“The Spirit is doing a new thing in Burlington,” said Bishop Susan Bell about the merger of St. Elizabeth’s Anglican Church and Holy Cross Lutheran Church.
With the support of their bishops and councils, the two congregations voted to enter into a merger agreement, and to begin their shared ministry together as of May 1. The site of the Holy Cross church has been chosen as the location for the merged church, called the Burlington Anglican Lutheran Church until they discern their new name.
“As a former pastor of Holy Cross in Burlington, it has been my great joy to see this merger process take place,” observed Bishop Michael Pryse, who served the parish in the late eighties. “I thank and applaud the Holy Cross and St. Elizabeth’s leadership teams who have so carefully advanced and shepherded this journey of discovery and have accomplished that which we might have barely imagined 35 years ago; thanks be to God!”
The idea for a shared ministry was rooted in 2019, when Colin Cameron, the pastor of Holy Cross, initiated a conversation with Canon Susan Wells, then the priest-in-charge of St. Elizabeth. The two churches had a working relationship for several years, through the East Burlington Seniors’ Luncheon project which was spearheaded by the late Canon Jean Archbell. At this point, the Holy Cross community was wanting to explore what future God might be imagining for them, one that would offer sustainability within a missional and discipleship framework. As it turns out, St. Elizabeth’s was having similar conversations.
“The St. Elizabeth’s community realized many years ago that sustainability for ministry was going to be an issue. So the Possibilities Committee was convened by the vestry in 2015 to research options and adaptations that would allow us to continue to support our members, our community, and our mission.” said Ross Noble, a warden at St. Elizabeth’s. “Finding a partner in our community like the people at Holy Cross, with common goals, aspirations, and compassion was exciting.”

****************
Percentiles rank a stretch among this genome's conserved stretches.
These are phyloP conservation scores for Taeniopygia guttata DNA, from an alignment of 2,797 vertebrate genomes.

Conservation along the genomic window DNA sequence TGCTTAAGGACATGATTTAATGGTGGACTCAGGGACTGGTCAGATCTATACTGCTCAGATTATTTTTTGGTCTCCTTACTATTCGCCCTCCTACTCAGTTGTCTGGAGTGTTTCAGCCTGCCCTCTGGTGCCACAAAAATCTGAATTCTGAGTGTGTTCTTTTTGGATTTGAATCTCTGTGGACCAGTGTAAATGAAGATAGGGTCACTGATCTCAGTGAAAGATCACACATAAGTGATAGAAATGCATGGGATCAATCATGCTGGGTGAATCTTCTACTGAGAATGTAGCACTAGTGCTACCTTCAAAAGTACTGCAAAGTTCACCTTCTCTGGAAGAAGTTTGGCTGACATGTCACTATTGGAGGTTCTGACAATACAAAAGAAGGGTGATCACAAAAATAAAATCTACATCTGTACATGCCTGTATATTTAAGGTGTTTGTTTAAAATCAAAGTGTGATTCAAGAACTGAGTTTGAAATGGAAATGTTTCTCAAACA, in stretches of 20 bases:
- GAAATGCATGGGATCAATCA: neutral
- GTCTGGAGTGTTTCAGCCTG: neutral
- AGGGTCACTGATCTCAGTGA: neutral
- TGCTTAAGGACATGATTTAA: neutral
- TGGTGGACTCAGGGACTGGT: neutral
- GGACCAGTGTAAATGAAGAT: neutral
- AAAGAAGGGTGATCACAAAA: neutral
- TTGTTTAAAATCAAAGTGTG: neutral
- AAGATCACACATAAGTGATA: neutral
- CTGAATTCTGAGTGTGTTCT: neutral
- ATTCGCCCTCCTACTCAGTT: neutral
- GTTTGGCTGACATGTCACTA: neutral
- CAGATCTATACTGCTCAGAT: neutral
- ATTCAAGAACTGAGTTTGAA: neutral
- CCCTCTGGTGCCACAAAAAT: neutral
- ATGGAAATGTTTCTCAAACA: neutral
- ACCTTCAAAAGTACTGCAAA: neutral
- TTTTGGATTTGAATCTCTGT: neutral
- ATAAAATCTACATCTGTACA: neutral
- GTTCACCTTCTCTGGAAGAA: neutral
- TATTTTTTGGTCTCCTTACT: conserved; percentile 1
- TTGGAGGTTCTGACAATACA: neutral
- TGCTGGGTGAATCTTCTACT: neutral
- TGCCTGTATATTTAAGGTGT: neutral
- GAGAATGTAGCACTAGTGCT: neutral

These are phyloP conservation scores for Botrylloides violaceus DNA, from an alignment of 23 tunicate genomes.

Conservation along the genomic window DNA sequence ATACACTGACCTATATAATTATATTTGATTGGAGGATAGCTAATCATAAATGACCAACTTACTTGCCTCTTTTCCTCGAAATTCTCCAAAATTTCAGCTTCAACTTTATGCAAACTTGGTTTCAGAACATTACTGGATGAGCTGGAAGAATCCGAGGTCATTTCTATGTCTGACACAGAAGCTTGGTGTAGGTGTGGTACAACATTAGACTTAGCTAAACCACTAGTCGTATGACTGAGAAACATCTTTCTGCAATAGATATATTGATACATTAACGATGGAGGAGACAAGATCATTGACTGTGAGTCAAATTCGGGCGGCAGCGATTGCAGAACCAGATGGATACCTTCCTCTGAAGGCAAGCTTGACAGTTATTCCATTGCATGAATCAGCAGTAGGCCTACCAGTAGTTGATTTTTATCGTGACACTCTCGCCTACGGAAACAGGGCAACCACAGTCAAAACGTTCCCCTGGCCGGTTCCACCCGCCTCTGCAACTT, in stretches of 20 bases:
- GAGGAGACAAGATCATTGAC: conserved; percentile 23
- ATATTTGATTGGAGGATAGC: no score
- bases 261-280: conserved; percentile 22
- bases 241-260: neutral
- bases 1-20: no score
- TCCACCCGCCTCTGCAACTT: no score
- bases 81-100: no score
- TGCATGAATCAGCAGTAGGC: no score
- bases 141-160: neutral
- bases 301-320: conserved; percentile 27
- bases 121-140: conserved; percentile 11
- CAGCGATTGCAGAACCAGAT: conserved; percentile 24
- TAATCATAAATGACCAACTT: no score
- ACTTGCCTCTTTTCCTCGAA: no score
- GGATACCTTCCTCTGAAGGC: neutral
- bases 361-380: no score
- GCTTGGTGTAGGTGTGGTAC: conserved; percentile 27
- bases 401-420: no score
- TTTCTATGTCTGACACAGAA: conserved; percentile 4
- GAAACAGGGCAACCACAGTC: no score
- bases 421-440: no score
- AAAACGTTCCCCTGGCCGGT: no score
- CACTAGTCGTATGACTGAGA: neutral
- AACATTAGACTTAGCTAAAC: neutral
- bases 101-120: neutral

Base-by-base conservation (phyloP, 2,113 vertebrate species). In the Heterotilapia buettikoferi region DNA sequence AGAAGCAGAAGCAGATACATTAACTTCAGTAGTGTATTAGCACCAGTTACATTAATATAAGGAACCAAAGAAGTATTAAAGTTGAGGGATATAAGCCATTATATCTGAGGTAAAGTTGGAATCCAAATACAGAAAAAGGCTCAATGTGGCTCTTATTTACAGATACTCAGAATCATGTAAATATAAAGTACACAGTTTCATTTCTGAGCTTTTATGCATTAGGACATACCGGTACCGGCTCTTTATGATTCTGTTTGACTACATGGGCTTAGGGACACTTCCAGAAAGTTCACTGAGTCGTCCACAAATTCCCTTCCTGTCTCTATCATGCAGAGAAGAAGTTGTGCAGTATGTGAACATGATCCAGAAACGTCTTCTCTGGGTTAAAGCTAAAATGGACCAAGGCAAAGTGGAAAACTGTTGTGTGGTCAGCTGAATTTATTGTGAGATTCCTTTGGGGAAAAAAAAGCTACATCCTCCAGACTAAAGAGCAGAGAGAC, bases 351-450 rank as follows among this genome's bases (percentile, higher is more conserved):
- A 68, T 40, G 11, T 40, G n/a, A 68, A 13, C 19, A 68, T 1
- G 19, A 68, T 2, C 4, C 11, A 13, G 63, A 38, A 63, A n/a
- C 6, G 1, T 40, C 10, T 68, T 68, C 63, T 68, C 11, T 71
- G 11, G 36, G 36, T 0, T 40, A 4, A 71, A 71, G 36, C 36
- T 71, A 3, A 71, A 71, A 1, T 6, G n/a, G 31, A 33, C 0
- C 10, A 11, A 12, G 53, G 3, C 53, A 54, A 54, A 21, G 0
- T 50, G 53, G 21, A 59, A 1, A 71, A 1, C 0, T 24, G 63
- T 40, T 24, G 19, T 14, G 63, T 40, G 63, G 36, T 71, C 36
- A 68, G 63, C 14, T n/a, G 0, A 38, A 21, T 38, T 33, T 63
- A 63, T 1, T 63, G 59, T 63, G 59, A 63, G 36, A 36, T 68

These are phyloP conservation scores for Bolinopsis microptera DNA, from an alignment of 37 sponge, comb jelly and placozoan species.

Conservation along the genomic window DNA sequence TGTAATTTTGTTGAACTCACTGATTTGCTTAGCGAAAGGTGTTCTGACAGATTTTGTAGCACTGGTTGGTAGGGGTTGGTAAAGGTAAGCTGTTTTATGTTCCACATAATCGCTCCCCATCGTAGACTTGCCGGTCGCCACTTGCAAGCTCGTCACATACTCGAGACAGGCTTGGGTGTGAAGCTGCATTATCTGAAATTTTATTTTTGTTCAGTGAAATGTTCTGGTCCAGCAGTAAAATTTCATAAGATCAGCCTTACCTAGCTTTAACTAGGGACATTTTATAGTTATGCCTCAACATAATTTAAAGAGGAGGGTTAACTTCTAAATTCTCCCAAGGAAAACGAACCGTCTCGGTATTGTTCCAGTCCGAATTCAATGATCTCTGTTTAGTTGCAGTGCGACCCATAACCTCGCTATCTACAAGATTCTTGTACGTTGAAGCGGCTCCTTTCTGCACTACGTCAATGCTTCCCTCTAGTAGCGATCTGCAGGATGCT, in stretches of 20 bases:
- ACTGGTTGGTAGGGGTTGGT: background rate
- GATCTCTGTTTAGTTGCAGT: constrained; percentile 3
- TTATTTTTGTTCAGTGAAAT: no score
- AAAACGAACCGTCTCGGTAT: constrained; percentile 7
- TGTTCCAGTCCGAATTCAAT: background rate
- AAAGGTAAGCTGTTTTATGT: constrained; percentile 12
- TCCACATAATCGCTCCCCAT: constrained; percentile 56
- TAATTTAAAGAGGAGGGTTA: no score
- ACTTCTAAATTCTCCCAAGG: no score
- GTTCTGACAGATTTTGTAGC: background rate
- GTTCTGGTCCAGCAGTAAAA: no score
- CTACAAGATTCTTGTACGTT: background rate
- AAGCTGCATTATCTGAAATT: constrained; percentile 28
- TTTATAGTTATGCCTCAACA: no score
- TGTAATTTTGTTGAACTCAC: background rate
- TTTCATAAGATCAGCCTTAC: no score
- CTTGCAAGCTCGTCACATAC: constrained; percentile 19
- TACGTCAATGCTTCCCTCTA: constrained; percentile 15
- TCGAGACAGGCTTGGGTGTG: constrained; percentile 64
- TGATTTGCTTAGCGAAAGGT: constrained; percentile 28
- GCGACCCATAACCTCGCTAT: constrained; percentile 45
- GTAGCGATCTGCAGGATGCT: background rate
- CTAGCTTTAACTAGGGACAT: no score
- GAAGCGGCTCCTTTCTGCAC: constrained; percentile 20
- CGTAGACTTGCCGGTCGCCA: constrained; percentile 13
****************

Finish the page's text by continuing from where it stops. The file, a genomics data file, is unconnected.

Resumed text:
The possibility for Anglican and Lutheran churches to do so arises from The Waterloo Declaration which established a full communion relationship between the Anglican Church of Canada and the Evangelical Lutheran Church in Canada.
After a year of intentional conversations and relationship building, facilitated by Canon Christyn Perkons, director of congregational support and development, focused on shared beliefs and values as well as differences in culture, practices. and polity, the two churches sought to test out the waters by worshipping together. A combined worship team brought together liturgy and music, sharing the best of both traditions with worship alternating between locations weekly in Advent 2021. What started as a 4-week pilot was so successful that they eagerly continued worshipping together on Zoom and in-person.
The leadership teams looked for areas of commonality. “It became very clear that there was so much in common, such as our love towards the people in Burlington (and beyond), enjoyment we get from worship and music, and a vision of growth in our community,” observed Noble.
“Trying to go through this process when we were physically closed was a challenge,” said Cameron. “Canon Christyn did an amazing job of gathering us together and helping us build relationships that were at first entirely online. It was tough, it was slow, and in the end, it was quite rewarding.”
“By early 2022, momentum for a shared future was building, and the leadership teams set out a timeline that would allow for the development of merger guidelines and community consultation,” said Canon Perkons.
“The members of Holy Cross are quite excited about the merger,” observed Cameron. “We’ve come to genuinely love our siblings in Christ whom we’ve met from St. Elizabeth’s, and we’ve been blessed so many times through our coming together.”
As the two congregations lean into their shared life on Lakeshore Road, Colin Cameron will serve as the first incumbent of the newly merged church with support from Michael Coren during the month of May.
“Drawing on the strengths of two traditions, we have a bright future in front of us – one where the Light of Christ shines brightly to lead us into and through the unknown as followers of God’s will,” said Cameron.